Nelson said Contrack International is receptive to safety inspections and recommendations on how to improve jobsite safety.

"Safety is a management system, not just the job of one individual," Nelson said. "Contrack International emphasizes safety on this project, and I see it reflected in the actions of the firm's quality assurance manager and project manager, as well as its safety director.

"While it's important to have an accident prevention plan that complies with the Corps of Engineers' safety manual, it's critical to execute that plan – to get it understood at the worker level, especially with so many nationalities working here," Nelson continued.

"Over the life of this project, I've seen improvement in their scaffolding," Nelson said. "They use the appropriate procedures to set it up from the foundation to the working level, which can be four or more stories high. They're also compliant with fall protection requirements."

Nelson complimented the contractor's housekeeping practices, too. "A clean and well organized jobsite is generally a safer worksite. They use personal protective gear, such as hard hats, gloves, safety glasses and safety shoes. They have toolbox safety meetings weekly with all their workers to make them aware of issues or improve their work practices.

"My experience is that when a contractor pays attention to the small details, they're paying attention to the bigger issues on a jobsite," Nelson said.

Contrack International Inc. also holds the contract for the second phase of the waterfront development program, which began in October 2010 with a one-year construction period. That phase includes port operations and harbor patrol facilities, small craft berthing facility, and additional utilities.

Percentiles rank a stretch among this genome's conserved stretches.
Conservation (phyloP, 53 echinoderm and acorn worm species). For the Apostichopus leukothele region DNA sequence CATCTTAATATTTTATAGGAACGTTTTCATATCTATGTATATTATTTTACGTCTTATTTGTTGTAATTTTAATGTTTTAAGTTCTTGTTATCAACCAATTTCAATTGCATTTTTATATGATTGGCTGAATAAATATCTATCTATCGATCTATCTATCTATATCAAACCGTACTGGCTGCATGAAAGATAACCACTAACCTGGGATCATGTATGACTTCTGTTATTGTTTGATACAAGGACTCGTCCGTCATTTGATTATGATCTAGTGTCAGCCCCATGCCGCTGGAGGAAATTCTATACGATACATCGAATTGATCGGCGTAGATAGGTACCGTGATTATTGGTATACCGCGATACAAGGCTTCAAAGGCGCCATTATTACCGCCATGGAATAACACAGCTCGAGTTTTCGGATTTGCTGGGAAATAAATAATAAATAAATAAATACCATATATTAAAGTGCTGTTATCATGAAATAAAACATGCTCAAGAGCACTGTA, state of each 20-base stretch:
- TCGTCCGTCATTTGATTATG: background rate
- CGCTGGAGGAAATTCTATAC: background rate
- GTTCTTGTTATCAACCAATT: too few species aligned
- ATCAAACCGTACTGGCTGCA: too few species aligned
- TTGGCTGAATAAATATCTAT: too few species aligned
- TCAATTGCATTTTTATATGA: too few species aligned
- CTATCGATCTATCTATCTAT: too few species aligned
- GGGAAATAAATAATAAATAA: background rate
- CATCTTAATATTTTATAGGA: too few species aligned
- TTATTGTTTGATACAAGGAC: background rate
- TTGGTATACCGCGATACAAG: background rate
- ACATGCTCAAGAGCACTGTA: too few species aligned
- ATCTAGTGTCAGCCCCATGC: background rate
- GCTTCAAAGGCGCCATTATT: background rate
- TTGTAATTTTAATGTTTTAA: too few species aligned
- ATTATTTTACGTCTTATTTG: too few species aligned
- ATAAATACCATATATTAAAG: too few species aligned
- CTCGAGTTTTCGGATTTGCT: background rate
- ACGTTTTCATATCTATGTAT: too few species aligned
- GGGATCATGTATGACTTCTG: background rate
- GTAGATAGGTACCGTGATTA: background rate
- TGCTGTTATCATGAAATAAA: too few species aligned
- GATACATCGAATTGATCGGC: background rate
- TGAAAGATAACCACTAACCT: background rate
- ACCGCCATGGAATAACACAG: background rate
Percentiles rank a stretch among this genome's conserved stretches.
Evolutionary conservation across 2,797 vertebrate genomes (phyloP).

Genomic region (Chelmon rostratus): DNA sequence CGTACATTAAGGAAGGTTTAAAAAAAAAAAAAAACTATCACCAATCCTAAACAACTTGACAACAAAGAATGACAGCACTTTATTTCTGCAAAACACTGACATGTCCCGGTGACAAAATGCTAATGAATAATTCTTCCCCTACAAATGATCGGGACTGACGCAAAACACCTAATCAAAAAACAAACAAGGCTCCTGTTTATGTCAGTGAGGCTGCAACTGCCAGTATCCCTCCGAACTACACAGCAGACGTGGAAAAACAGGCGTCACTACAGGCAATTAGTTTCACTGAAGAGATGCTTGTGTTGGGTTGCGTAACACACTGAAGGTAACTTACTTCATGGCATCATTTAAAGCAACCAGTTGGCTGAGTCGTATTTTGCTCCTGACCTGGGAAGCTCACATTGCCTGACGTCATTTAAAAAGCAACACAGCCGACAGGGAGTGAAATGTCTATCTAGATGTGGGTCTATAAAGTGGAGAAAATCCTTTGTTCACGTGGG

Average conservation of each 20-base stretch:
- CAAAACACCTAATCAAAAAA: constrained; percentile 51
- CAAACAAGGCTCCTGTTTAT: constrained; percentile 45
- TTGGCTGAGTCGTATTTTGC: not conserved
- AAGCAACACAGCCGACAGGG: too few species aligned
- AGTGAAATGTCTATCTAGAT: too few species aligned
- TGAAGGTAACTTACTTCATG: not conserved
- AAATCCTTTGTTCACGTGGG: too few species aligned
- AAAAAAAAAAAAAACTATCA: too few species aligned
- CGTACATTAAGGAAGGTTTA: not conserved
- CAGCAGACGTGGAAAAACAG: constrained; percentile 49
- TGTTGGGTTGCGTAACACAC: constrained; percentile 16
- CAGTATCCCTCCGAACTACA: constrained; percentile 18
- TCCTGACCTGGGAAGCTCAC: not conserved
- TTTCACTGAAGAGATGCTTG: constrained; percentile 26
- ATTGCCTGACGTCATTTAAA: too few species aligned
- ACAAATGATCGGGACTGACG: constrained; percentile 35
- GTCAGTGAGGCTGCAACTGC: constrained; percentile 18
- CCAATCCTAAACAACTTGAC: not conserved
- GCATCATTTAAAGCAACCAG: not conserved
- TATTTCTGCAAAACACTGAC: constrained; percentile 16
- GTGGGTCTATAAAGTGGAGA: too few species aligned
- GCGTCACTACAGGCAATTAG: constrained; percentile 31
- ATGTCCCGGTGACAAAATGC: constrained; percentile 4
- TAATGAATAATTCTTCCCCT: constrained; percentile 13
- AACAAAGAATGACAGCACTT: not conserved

The Middle East District recognizes all contractors that accumulate one million man hours of work without a lost-time accident.

District resident engineers have responsibility for nominating contractors for the safety award. To receive recognition, contractors must comply with the established criteria in the Corps of Engineers safety manual, which includes approved project safety plans, hazard analysis, safety indoctrination for new employees and regular training, protective gear, and no recordable accidents.

"This is one of our (district) showcase projects," said Roger Thomas, chief, Construction Operations Division for the district. "We depend on contractors to help us build projects for our customers. This partnership is producing some of the safest work in theater."

The Middle East District provides engineering, construction and related services in the Middle East, Central Asia and other areas. Its work includes designing and constructing facilities for use by U.S. forces, performing engineering activities for other U.S. government and foreign agencies, and providing operations and maintenance services for various customers. In addition, the district provides project management, engineering, contracting and support services to USACE districts in Afghanistan.